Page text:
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Stigma as a barrier to mental health service use among female sex workers in Switzerland


Zehnder, Mara. Stigma as a barrier to mental health service use among female sex workers in Switzerland. 2019, University of Zurich, Faculty of Medicine.

Abstract

Background: Many sex workers suffer from mental health problems, but do not seek help.

Aim: To examine stigma-related and non stigma-related barriers to care and perceived need for treatment among female sex workers in Switzerland.

Methods: Mental health service use, barriers to care, perceived need and presence of illness, symptoms, and psychiatric diagnoses were assessed among 60 female sex workers in Zürich, Switzerland.

Outcomes: Mental health service use was defined as use of psychiatric medication, psychotherapy, or substance use services for at least 1 month during the past 6 months.

Results: Adjusting for symptom levels, mental health service use was predicted by lower stigma-related, not by structural, barriers as well as by more perceived need for treatment and higher age.

Clinical Implications: Sex workers with mental health problems would benefit from non-stigmatizing mental health care as well as from interventions to reduce public and self-stigma associated with mental illness and sex work.

Strengths and Limitations: Limitations are the cross-sectional data, limited sample size, and recruitment from an information center for sex workers.

Conclusion: Interventions that aim to increase mental health service use among sex workers should take stigma variables into account.

Abstract

Background: Many sex workers suffer from mental health problems, but do not seek help.

Aim: To examine stigma-related and non stigma-related barriers to care and perceived need for treatment among female sex workers in Switzerland.

Methods: Mental health service use, barriers to care, perceived need and presence of illness, symptoms, and psychiatric diagnoses were assessed among 60 female sex workers in Zürich, Switzerland.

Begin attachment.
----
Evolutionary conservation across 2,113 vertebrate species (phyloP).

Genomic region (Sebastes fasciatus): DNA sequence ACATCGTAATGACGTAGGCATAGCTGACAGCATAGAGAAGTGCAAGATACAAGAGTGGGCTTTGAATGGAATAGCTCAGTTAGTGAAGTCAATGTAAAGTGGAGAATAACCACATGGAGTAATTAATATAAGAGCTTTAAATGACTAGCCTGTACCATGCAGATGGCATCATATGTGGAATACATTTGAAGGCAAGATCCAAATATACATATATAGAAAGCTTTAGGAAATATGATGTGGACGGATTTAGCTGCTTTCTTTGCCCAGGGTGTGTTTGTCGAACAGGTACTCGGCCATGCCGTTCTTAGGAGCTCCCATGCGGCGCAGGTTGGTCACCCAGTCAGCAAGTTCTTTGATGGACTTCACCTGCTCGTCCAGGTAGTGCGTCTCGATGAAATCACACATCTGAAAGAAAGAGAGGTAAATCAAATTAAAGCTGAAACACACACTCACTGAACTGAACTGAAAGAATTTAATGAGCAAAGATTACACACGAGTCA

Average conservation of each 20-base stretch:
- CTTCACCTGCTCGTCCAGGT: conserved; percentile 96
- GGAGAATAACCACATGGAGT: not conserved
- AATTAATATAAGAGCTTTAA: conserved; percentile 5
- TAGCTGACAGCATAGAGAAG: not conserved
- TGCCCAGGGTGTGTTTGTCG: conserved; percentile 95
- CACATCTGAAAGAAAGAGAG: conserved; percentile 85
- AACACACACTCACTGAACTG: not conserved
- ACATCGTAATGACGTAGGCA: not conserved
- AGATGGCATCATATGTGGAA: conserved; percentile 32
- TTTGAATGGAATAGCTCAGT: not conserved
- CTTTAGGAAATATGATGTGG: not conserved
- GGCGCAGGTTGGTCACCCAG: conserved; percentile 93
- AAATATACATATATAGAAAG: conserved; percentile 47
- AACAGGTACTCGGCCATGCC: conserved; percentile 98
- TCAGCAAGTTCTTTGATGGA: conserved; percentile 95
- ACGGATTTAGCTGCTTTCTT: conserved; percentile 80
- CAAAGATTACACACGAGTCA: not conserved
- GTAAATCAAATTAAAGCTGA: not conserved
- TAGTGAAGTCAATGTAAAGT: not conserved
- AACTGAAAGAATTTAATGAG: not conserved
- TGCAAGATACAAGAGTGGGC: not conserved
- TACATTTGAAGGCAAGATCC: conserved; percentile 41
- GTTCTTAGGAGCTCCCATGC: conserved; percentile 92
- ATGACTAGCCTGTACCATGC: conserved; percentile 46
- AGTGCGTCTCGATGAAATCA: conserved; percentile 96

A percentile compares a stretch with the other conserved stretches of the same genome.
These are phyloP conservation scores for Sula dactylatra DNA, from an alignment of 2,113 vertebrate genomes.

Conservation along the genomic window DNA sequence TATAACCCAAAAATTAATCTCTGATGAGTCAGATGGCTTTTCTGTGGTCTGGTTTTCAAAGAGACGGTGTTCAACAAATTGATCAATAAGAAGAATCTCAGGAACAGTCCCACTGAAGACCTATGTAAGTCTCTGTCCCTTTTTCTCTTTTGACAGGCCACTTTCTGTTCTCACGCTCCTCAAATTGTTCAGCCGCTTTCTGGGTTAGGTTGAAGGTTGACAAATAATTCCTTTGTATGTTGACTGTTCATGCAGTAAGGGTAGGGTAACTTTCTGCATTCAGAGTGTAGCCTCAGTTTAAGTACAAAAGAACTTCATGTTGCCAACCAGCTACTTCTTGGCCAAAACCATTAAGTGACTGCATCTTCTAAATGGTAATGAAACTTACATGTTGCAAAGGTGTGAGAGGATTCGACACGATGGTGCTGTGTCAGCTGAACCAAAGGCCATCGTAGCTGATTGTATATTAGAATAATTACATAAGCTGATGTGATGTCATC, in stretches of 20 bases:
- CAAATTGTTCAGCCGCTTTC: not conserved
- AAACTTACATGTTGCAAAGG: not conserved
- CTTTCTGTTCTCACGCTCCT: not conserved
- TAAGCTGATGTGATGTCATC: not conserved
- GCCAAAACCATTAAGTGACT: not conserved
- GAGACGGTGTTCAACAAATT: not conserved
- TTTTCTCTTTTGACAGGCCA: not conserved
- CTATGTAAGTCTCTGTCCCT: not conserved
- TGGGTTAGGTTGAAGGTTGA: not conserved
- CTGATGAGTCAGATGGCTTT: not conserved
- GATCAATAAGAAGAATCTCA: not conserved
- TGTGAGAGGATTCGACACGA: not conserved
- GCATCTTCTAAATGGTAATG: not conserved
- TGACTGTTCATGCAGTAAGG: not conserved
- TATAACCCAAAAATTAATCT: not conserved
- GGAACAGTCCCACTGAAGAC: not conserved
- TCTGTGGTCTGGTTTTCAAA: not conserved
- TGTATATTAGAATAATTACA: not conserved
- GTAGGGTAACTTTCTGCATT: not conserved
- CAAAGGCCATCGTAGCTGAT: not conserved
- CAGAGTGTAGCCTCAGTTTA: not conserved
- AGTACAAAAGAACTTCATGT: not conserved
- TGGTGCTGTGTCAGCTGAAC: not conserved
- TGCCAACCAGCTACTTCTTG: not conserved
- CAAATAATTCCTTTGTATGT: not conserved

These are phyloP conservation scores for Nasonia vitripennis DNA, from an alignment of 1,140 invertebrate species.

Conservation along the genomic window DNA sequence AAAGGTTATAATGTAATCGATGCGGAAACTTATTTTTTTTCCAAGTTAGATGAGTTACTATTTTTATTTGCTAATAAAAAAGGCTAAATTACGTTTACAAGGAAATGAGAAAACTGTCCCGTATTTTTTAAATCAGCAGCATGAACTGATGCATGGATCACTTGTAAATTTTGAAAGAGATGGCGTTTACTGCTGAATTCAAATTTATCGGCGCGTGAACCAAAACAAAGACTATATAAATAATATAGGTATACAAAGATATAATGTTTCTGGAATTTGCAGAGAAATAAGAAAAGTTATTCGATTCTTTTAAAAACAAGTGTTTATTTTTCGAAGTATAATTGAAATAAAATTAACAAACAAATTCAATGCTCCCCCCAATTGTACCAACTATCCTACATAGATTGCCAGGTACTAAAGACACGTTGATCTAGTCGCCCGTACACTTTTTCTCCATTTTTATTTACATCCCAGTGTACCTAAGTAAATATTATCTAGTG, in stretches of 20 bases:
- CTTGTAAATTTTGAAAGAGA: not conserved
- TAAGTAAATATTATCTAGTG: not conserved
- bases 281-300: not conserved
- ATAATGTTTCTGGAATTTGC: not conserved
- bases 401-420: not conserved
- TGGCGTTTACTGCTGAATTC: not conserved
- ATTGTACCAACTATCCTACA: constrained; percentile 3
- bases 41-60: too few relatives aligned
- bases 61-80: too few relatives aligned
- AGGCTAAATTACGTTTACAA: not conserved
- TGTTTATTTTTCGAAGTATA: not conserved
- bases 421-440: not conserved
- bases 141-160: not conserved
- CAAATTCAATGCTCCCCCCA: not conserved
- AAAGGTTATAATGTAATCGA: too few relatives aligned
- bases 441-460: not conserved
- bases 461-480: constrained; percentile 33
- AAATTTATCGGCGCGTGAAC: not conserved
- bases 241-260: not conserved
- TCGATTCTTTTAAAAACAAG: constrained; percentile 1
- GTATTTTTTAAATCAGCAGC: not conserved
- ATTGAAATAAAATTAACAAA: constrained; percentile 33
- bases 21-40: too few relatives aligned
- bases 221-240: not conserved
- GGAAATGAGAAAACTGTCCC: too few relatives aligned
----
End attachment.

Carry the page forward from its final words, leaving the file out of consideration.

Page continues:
Outcomes: Mental health service use was defined as use of psychiatric medication, psychotherapy, or substance use services for at least 1 month during the past 6 months.

Results: Adjusting for symptom levels, mental health service use was predicted by lower stigma-related, not by structural, barriers as well as by more perceived need for treatment and higher age.

Clinical Implications: Sex workers with mental health problems would benefit from non-stigmatizing mental health care as well as from interventions to reduce public and self-stigma associated with mental illness and sex work.

Strengths and Limitations: Limitations are the cross-sectional data, limited sample size, and recruitment from an information center for sex workers.

Conclusion: Interventions that aim to increase mental health service use among sex workers should take stigma variables into account.

Statistics

Additional indexing

Item Type:Dissertation (cumulative)
Referees:Rufer Michael
Communities & Collections:04 Faculty of Medicine > Psychiatric University Hospital Zurich > Clinic for Psychiatry, Psychotherapy, and Psychosomatics
UZH Dissertations
Dewey Decimal Classification:610 Medicine & health
Language:English
Date:2019
Deposited On:12 Feb 2021 12:03
Last Modified:13 Feb 2021 04:40
OA Status:Closed
Free access at:Related URL. An embargo period may apply.
Related URLs:https://www.zora.uzh.ch/id/eprint/181291/
https://pubmed.ncbi.nlm.nih.gov/30804819/
https://www.frontiersin.org/articles/10.3389/fpsyt.2019.00032/full

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